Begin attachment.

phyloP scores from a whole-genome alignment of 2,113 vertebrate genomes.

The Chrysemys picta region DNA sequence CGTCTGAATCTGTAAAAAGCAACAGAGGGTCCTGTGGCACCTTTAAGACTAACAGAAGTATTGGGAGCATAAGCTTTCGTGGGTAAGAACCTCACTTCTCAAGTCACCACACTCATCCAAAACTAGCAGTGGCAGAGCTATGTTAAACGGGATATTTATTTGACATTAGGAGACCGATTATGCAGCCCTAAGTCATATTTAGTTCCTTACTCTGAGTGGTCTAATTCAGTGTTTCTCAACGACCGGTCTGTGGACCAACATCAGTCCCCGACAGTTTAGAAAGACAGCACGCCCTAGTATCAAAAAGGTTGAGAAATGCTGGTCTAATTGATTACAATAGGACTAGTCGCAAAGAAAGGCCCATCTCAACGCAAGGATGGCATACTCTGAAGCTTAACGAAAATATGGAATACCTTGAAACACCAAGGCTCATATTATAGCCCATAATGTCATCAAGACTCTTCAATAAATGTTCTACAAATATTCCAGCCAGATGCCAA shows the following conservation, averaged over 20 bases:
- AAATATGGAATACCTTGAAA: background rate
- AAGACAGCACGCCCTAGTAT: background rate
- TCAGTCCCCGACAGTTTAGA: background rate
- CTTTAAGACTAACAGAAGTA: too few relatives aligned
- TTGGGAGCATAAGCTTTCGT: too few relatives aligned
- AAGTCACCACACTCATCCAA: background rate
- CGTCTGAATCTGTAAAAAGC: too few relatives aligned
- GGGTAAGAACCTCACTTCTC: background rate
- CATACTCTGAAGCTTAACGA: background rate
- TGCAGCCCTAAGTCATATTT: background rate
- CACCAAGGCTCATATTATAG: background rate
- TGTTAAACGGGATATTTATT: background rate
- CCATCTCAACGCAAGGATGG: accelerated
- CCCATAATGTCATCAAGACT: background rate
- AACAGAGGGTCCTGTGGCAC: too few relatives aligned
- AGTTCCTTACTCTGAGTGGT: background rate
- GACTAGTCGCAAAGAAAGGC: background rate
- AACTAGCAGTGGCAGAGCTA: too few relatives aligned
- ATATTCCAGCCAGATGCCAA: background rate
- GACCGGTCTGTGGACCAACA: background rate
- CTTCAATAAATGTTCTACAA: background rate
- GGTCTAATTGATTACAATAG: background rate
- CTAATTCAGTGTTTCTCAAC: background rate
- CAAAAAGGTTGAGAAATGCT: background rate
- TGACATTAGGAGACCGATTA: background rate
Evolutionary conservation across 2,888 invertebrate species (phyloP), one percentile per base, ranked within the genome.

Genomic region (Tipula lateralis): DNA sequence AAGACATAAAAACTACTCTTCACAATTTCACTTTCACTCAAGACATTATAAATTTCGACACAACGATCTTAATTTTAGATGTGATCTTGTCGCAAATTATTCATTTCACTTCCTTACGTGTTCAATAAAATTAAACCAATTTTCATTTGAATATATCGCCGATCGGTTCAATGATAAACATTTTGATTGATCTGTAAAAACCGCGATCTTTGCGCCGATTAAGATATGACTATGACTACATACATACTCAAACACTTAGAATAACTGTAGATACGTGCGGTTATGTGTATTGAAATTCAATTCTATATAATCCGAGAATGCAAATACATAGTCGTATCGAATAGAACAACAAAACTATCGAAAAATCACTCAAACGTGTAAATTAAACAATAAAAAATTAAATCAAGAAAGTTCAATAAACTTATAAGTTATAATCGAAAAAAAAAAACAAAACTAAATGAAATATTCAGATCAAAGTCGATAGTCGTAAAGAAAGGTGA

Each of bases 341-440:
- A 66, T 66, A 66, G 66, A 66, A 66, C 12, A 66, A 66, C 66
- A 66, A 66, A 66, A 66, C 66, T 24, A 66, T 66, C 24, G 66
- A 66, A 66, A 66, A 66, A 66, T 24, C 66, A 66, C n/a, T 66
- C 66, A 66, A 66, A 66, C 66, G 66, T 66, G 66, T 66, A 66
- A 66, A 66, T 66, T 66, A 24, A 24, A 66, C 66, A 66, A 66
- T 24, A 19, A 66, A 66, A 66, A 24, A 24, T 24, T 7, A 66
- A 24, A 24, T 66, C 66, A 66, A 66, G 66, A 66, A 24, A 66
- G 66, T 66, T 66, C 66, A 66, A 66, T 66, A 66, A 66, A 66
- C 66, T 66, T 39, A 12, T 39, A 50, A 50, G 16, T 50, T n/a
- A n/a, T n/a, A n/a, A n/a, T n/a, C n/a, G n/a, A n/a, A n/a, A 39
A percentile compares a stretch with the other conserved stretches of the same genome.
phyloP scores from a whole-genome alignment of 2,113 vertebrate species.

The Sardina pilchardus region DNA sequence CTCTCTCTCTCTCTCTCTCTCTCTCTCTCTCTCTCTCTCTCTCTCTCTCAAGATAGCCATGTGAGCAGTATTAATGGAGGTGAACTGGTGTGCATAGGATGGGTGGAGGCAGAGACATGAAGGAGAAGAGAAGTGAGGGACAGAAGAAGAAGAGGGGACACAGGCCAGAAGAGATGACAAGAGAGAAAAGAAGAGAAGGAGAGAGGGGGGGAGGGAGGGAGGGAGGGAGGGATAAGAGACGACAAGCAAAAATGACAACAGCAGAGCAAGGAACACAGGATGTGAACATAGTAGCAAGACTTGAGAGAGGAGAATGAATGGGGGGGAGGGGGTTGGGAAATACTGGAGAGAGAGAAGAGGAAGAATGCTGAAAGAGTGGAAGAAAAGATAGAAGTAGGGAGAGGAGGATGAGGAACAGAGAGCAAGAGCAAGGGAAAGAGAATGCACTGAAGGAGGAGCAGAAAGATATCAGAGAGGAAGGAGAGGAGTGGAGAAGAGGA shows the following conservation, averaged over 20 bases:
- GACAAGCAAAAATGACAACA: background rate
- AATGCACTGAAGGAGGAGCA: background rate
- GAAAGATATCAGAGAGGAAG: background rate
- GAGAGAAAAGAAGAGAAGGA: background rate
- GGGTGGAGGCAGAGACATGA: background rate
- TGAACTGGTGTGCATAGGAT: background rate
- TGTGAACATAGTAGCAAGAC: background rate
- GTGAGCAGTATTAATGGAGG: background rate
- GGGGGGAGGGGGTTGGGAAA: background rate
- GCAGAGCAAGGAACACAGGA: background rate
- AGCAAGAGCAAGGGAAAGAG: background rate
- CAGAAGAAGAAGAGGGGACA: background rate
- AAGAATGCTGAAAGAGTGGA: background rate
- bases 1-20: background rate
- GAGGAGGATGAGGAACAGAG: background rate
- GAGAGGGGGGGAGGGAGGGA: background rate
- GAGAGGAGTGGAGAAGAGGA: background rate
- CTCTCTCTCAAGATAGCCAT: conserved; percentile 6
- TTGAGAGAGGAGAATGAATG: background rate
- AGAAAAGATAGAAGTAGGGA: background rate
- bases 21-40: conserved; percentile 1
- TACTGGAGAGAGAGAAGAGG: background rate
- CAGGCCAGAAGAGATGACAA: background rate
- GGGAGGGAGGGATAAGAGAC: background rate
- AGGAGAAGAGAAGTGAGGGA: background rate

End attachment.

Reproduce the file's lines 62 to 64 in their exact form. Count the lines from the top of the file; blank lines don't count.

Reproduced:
- TTGAGAGAGGAGAATGAATG: background rate
- AGAAAAGATAGAAGTAGGGA: background rate
- bases 21-40: conserved; percentile 1